Across the U.S., Stress Varies by Region

April 14 (HealthDay News) -- Life in America is getting more stressful, especially if you live in the Appalachian or Mississippi Valley regions.

Almost 10 percent of some 1.2 million people surveyed annually by the U.S. Centers for Disease Control and Prevention from 2003 to 2006 reported having frequent mental distress, defined as 14 or more days a month of feeling depressed, stressed or having emotional problems.

That was up 1 percentage point from the CDC surveys conducted from 1993 to 2001. The findings appear in the June issue of the American Journal of Preventive Medicine.

But some states seem to be faring decidedly worse than others.

West Virginia had the highest percentage of residents, 14.9 percent, who reported frequent mental distress in the 2003-2006 survey. Kentucky had 14.4 percent.

In Mississippi, Oklahoma and West Virginia, incidence of frequent mental distress rose by 4 percentage points between the first and second surveys. Other states with higher than average rates included Alabama, Arkansas and Indiana.

Given the current state of the economy, the 2008 statistics, which are not yet compiled, will probably show ever worsening levels of mental distress, said lead investigator Dr. Matthew Zack, a medical epidemiologist with the CDC.

"I would predict that some areas not affected in this study may become affected, in part because of job losses or unemployment," Zack said.

Despite brutal weather, one region that seems to be weathering the stress storm is the upper Midwest region, including North and South Dakota, Nebraska, Kansas, Minnesota, Iowa, Montana, Wisconsin and Illinois, where fewer than 8 percent of residents reported frequent mental distress.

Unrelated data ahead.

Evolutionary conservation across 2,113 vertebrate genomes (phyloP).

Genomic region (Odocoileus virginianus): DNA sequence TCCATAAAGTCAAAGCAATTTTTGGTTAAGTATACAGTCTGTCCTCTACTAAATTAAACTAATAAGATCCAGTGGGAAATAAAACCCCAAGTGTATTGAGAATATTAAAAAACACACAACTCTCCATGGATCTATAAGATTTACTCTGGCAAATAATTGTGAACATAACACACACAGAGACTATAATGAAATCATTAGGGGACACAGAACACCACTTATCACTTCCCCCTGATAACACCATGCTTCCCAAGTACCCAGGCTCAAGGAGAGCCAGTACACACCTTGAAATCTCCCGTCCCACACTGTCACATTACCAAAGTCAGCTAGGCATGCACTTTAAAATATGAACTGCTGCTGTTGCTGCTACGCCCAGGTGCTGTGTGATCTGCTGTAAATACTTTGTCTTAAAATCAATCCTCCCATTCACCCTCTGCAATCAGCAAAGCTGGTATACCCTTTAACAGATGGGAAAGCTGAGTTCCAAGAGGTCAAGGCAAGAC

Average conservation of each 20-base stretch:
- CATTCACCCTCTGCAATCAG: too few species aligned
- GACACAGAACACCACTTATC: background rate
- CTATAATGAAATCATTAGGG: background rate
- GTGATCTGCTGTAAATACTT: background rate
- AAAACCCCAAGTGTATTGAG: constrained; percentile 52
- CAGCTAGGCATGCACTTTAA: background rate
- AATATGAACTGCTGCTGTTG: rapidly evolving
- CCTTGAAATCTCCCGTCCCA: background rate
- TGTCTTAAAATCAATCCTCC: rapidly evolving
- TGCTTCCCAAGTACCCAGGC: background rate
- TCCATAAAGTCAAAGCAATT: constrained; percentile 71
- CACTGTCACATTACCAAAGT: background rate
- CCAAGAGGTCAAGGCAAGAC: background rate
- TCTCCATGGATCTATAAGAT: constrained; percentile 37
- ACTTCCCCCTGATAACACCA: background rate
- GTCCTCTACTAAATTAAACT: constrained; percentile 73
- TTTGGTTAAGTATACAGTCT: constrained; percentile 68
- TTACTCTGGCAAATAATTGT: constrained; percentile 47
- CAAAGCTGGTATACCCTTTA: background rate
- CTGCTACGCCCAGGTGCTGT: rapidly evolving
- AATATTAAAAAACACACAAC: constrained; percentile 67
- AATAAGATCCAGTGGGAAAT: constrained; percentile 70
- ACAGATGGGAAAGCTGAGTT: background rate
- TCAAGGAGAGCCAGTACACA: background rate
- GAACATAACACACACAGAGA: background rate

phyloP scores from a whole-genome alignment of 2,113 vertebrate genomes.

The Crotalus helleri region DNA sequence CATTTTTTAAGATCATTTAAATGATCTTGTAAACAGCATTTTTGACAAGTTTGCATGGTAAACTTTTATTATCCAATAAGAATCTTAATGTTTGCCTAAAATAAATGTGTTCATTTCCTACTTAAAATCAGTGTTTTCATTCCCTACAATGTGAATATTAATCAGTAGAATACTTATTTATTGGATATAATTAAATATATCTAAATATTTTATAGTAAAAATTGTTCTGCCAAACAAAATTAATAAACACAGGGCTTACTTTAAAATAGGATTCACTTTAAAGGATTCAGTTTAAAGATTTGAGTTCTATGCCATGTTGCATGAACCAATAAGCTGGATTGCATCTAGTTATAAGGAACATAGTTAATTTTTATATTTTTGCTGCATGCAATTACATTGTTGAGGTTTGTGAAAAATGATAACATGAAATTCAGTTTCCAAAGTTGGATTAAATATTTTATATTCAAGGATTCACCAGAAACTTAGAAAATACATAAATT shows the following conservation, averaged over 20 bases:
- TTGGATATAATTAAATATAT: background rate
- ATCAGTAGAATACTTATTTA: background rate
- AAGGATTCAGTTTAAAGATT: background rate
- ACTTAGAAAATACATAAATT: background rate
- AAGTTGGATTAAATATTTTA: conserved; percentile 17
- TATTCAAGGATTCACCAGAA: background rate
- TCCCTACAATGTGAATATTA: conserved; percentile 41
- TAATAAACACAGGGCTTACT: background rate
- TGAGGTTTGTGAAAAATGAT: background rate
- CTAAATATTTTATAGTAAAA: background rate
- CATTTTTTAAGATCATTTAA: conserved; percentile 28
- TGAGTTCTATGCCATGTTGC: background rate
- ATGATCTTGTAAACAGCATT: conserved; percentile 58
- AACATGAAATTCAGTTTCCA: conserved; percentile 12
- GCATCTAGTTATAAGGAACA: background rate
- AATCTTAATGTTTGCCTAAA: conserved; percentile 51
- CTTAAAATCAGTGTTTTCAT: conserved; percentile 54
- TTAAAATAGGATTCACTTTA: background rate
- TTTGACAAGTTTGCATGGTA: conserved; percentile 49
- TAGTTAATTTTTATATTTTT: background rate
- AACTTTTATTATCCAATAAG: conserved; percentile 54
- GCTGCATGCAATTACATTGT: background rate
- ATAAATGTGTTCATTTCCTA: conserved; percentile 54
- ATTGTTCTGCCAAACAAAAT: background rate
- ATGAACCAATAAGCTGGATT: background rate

And in a finding that should come as no surprise to anyone who has visited its pristine beaches, Hawaii was the most kicked-back state of all, with just 6.6 percent of residents reporting frequent mental distress.

"We were somewhat surprised to see the differences over geographic areas in levels of frequent mental distress," Zack said. "They were fairly substantial differences."

The data, which was also broken down by county, was collected as part of the Behavioral Risk Factor Surveillance System.

Reasons for the differences in emotional distress and stress levels might include socioeconomic disparities and levels of chronic illnesses, such as cardiovascular disease and diabetes, Zack said.

States that tended to have higher rates of mental distress are also those with higher rates of poverty, which can lead to financial strain, poorer health and less access to doctors and mental health services.

Although the recession had not yet hit when the surveys used in the study were last taken, Zach speculated that stress levels may have already been increasing, with workers feeling more pressure to produce and rising health-care costs leading some to put off seeking medical or mental health care.

Joshua Klapow, an associate professor of psychology and public health at the University of Alabama at Birmingham, said the study results were not surprising.

"What this speaks to is that psychological distress is quite prevalent and that rates tend to be higher in states with the poorest health status and the lowest socioeconomic status," Klapow said.

However, he said, the research says little about the degree of the psychological distress, such as how many people have a diagnosable mental health problem such as bipolar or anxiety disorder versus how many are just feeling upset because of financial worry, a marital breakup or a transitory issue.

"One of the problems with the study is that it's very limited in the inferences we can draw about the causes of the stress," Klapow said.


SOURCES: Matthew Zack, M.D., M.P.H., medical epidemiologist, U.S. Centers for Disease Control and Prevention, Atlanta; Joshua Klapow, Ph.D., associate professor, psychology and public health, University of Alabama at Birmingham; June 2009 American Journal of Preventive Medicine

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